There have been so many things that've been stirred in my heart over this process. In some ways, I'm a little peeved that no one ever told me that THIS is the hard part of mothering. That you can spend (in my case) more than half of my life raising this little creature, making sacrifices for her, tending to her when she was sick, trying to create in her a servant's heart, to watch her *choose* to leave. In all seriousness, I felt like she broke up with me. With us. It was horrible. I cried for days. I would see her pictures online, or drive by her friend's house and bawl my eyes out. I know that it is a natural part of growing up. She was bound to want to create her own life sooner or later. And I WANT her to be happy. But it felt like in our little Three Musketeer group (of her, Brian and myself) that she was ditching us. I know she's not. She just becoming her own person. Searching herself out. Making her own way. But it still hurts.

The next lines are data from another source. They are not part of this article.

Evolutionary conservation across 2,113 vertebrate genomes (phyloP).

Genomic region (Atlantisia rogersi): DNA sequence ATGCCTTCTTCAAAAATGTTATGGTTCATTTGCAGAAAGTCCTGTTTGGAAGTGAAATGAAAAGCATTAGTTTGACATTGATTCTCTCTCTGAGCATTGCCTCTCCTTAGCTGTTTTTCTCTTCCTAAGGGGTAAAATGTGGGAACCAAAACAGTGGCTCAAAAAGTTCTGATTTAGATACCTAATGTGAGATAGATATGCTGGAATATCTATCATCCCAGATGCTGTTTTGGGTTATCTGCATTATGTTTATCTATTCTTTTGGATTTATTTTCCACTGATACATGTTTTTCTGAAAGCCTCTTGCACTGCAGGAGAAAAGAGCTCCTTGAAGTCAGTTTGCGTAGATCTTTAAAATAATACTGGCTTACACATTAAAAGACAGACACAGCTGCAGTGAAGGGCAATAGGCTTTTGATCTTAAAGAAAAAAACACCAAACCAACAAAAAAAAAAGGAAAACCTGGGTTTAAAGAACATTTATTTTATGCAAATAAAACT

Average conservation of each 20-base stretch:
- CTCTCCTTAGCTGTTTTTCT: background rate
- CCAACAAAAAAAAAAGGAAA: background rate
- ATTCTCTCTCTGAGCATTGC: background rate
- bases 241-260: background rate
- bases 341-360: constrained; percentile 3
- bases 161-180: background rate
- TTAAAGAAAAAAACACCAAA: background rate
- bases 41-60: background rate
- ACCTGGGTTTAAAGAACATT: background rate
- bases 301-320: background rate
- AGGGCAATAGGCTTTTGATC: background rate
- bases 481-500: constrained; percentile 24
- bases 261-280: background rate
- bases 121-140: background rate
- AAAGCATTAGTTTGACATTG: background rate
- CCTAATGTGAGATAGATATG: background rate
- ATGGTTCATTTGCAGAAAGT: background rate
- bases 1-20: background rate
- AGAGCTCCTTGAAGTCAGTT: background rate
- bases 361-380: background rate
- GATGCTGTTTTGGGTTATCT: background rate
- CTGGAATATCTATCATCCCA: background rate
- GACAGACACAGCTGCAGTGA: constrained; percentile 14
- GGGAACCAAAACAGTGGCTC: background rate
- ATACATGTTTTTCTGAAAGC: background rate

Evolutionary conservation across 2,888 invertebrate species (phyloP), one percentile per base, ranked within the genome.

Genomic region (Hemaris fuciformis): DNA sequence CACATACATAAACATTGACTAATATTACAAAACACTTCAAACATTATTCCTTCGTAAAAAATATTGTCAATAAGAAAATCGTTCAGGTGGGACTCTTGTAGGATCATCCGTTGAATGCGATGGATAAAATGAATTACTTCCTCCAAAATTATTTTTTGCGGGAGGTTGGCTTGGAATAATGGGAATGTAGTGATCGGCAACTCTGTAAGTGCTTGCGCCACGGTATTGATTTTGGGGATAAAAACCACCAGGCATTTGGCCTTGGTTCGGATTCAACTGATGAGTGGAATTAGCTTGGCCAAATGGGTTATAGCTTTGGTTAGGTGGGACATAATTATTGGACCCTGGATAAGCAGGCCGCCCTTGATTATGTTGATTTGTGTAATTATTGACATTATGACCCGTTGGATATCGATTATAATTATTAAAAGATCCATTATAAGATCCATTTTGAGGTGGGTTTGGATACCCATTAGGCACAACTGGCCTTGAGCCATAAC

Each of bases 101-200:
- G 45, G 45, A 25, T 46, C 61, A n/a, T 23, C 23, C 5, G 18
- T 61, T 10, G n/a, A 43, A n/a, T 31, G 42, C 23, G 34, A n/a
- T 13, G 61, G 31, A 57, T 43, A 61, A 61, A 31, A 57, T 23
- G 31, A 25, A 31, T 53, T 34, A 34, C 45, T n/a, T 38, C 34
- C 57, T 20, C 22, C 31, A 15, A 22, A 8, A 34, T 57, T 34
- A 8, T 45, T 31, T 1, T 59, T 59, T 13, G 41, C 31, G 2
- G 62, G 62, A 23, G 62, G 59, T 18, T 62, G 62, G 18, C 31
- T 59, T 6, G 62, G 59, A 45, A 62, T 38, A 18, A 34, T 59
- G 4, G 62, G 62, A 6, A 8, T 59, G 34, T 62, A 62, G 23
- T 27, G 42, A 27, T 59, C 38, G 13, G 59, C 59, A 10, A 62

I have always had the position that I am her mother, not her friend. When I was growing up, I had a relationship with my mother that was the opposite. She wanted to be friends. I didn't. I wanted a mother. I didn't want to talk about inappropriate things with my mom. Rather, I didn't want her to talk to me about those things. So I purposed early on that I wouldn't be the person my mother was to me. And it's been tough. There have been times I've had to stick to my guns when really sometimes I just wanted to ignore the things my kid was doing. Or not doing for that matter. Turns out, it is a balancing act. I drew a lot of criticism for not being her *friend* and she at times felt like I couldn't relate to her or didn't connect with me because she felt like I judged her. But now that she is a legal adult, and not living in my house, this new identity of hers is causing me to change too. And I'm working through how to do it.